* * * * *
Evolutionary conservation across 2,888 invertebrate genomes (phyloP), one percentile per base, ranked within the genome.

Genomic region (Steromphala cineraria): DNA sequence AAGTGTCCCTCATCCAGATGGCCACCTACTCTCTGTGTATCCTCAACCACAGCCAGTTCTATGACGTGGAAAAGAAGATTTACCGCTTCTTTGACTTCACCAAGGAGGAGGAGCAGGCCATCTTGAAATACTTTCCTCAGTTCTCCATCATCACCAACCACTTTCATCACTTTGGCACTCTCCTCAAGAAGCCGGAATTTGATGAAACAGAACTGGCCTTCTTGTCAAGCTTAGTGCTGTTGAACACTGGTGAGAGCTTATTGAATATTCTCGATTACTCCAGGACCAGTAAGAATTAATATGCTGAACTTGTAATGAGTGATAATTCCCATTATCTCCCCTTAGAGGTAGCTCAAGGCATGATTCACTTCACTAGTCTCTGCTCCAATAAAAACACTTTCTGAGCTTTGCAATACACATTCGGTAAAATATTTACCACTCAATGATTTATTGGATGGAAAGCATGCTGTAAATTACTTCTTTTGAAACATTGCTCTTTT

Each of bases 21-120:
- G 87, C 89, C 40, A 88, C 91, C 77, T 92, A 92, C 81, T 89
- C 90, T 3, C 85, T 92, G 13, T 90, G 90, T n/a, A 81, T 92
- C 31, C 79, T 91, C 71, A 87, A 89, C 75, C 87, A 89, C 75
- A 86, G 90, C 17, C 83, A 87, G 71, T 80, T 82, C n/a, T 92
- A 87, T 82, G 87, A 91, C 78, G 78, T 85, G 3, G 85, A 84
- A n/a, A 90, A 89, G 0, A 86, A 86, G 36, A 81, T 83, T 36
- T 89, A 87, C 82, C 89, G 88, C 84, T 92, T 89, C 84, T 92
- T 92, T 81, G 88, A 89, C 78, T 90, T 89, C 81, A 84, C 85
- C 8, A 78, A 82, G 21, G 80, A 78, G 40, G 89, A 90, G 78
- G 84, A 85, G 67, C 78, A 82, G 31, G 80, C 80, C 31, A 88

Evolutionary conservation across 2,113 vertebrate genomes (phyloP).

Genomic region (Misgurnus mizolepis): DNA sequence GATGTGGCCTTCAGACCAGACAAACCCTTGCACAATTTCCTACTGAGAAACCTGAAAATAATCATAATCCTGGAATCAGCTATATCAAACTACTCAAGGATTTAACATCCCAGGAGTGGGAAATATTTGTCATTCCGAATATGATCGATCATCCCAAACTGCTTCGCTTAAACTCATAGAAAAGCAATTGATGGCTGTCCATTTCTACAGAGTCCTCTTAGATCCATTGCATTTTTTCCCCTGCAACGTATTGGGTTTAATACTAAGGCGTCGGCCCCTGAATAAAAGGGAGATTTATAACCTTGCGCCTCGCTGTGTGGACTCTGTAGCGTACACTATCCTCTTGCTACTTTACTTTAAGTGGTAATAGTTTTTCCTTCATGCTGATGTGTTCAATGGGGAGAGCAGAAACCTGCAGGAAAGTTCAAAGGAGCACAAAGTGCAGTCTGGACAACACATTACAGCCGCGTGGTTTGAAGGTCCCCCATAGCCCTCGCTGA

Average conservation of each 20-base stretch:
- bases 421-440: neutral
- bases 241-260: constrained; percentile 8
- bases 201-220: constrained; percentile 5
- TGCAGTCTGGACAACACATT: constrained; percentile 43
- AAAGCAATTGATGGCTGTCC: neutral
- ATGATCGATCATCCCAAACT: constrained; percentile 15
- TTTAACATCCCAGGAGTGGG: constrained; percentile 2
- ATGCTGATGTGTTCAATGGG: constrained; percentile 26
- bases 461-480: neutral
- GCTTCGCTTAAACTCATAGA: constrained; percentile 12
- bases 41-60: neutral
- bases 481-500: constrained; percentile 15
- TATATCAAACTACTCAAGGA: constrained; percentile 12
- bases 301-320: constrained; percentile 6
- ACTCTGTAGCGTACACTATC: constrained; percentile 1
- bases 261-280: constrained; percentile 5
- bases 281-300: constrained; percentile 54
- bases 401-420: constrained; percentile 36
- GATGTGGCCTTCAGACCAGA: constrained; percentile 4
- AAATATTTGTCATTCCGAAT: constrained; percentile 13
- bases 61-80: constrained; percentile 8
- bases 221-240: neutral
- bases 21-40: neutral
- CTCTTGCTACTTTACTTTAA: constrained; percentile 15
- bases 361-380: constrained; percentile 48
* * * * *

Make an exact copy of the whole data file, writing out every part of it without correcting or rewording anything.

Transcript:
Evolutionary conservation across 2,888 invertebrate genomes (phyloP), one percentile per base, ranked within the genome.

Genomic region (Steromphala cineraria): DNA sequence AAGTGTCCCTCATCCAGATGGCCACCTACTCTCTGTGTATCCTCAACCACAGCCAGTTCTATGACGTGGAAAAGAAGATTTACCGCTTCTTTGACTTCACCAAGGAGGAGGAGCAGGCCATCTTGAAATACTTTCCTCAGTTCTCCATCATCACCAACCACTTTCATCACTTTGGCACTCTCCTCAAGAAGCCGGAATTTGATGAAACAGAACTGGCCTTCTTGTCAAGCTTAGTGCTGTTGAACACTGGTGAGAGCTTATTGAATATTCTCGATTACTCCAGGACCAGTAAGAATTAATATGCTGAACTTGTAATGAGTGATAATTCCCATTATCTCCCCTTAGAGGTAGCTCAAGGCATGATTCACTTCACTAGTCTCTGCTCCAATAAAAACACTTTCTGAGCTTTGCAATACACATTCGGTAAAATATTTACCACTCAATGATTTATTGGATGGAAAGCATGCTGTAAATTACTTCTTTTGAAACATTGCTCTTTT

Each of bases 21-120:
- G 87, C 89, C 40, A 88, C 91, C 77, T 92, A 92, C 81, T 89
- C 90, T 3, C 85, T 92, G 13, T 90, G 90, T n/a, A 81, T 92
- C 31, C 79, T 91, C 71, A 87, A 89, C 75, C 87, A 89, C 75
- A 86, G 90, C 17, C 83, A 87, G 71, T 80, T 82, C n/a, T 92
- A 87, T 82, G 87, A 91, C 78, G 78, T 85, G 3, G 85, A 84
- A n/a, A 90, A 89, G 0, A 86, A 86, G 36, A 81, T 83, T 36
- T 89, A 87, C 82, C 89, G 88, C 84, T 92, T 89, C 84, T 92
- T 92, T 81, G 88, A 89, C 78, T 90, T 89, C 81, A 84, C 85
- C 8, A 78, A 82, G 21, G 80, A 78, G 40, G 89, A 90, G 78
- G 84, A 85, G 67, C 78, A 82, G 31, G 80, C 80, C 31, A 88

Evolutionary conservation across 2,113 vertebrate genomes (phyloP).

Genomic region (Misgurnus mizolepis): DNA sequence GATGTGGCCTTCAGACCAGACAAACCCTTGCACAATTTCCTACTGAGAAACCTGAAAATAATCATAATCCTGGAATCAGCTATATCAAACTACTCAAGGATTTAACATCCCAGGAGTGGGAAATATTTGTCATTCCGAATATGATCGATCATCCCAAACTGCTTCGCTTAAACTCATAGAAAAGCAATTGATGGCTGTCCATTTCTACAGAGTCCTCTTAGATCCATTGCATTTTTTCCCCTGCAACGTATTGGGTTTAATACTAAGGCGTCGGCCCCTGAATAAAAGGGAGATTTATAACCTTGCGCCTCGCTGTGTGGACTCTGTAGCGTACACTATCCTCTTGCTACTTTACTTTAAGTGGTAATAGTTTTTCCTTCATGCTGATGTGTTCAATGGGGAGAGCAGAAACCTGCAGGAAAGTTCAAAGGAGCACAAAGTGCAGTCTGGACAACACATTACAGCCGCGTGGTTTGAAGGTCCCCCATAGCCCTCGCTGA

Average conservation of each 20-base stretch:
- bases 421-440: neutral
- bases 241-260: constrained; percentile 8
- bases 201-220: constrained; percentile 5
- TGCAGTCTGGACAACACATT: constrained; percentile 43
- AAAGCAATTGATGGCTGTCC: neutral
- ATGATCGATCATCCCAAACT: constrained; percentile 15
- TTTAACATCCCAGGAGTGGG: constrained; percentile 2
- ATGCTGATGTGTTCAATGGG: constrained; percentile 26
- bases 461-480: neutral
- GCTTCGCTTAAACTCATAGA: constrained; percentile 12
- bases 41-60: neutral
- bases 481-500: constrained; percentile 15
- TATATCAAACTACTCAAGGA: constrained; percentile 12
- bases 301-320: constrained; percentile 6
- ACTCTGTAGCGTACACTATC: constrained; percentile 1
- bases 261-280: constrained; percentile 5
- bases 281-300: constrained; percentile 54
- bases 401-420: constrained; percentile 36
- GATGTGGCCTTCAGACCAGA: constrained; percentile 4
- AAATATTTGTCATTCCGAAT: constrained; percentile 13
- bases 61-80: constrained; percentile 8
- bases 221-240: neutral
- bases 21-40: neutral
- CTCTTGCTACTTTACTTTAA: constrained; percentile 15
- bases 361-380: constrained; percentile 48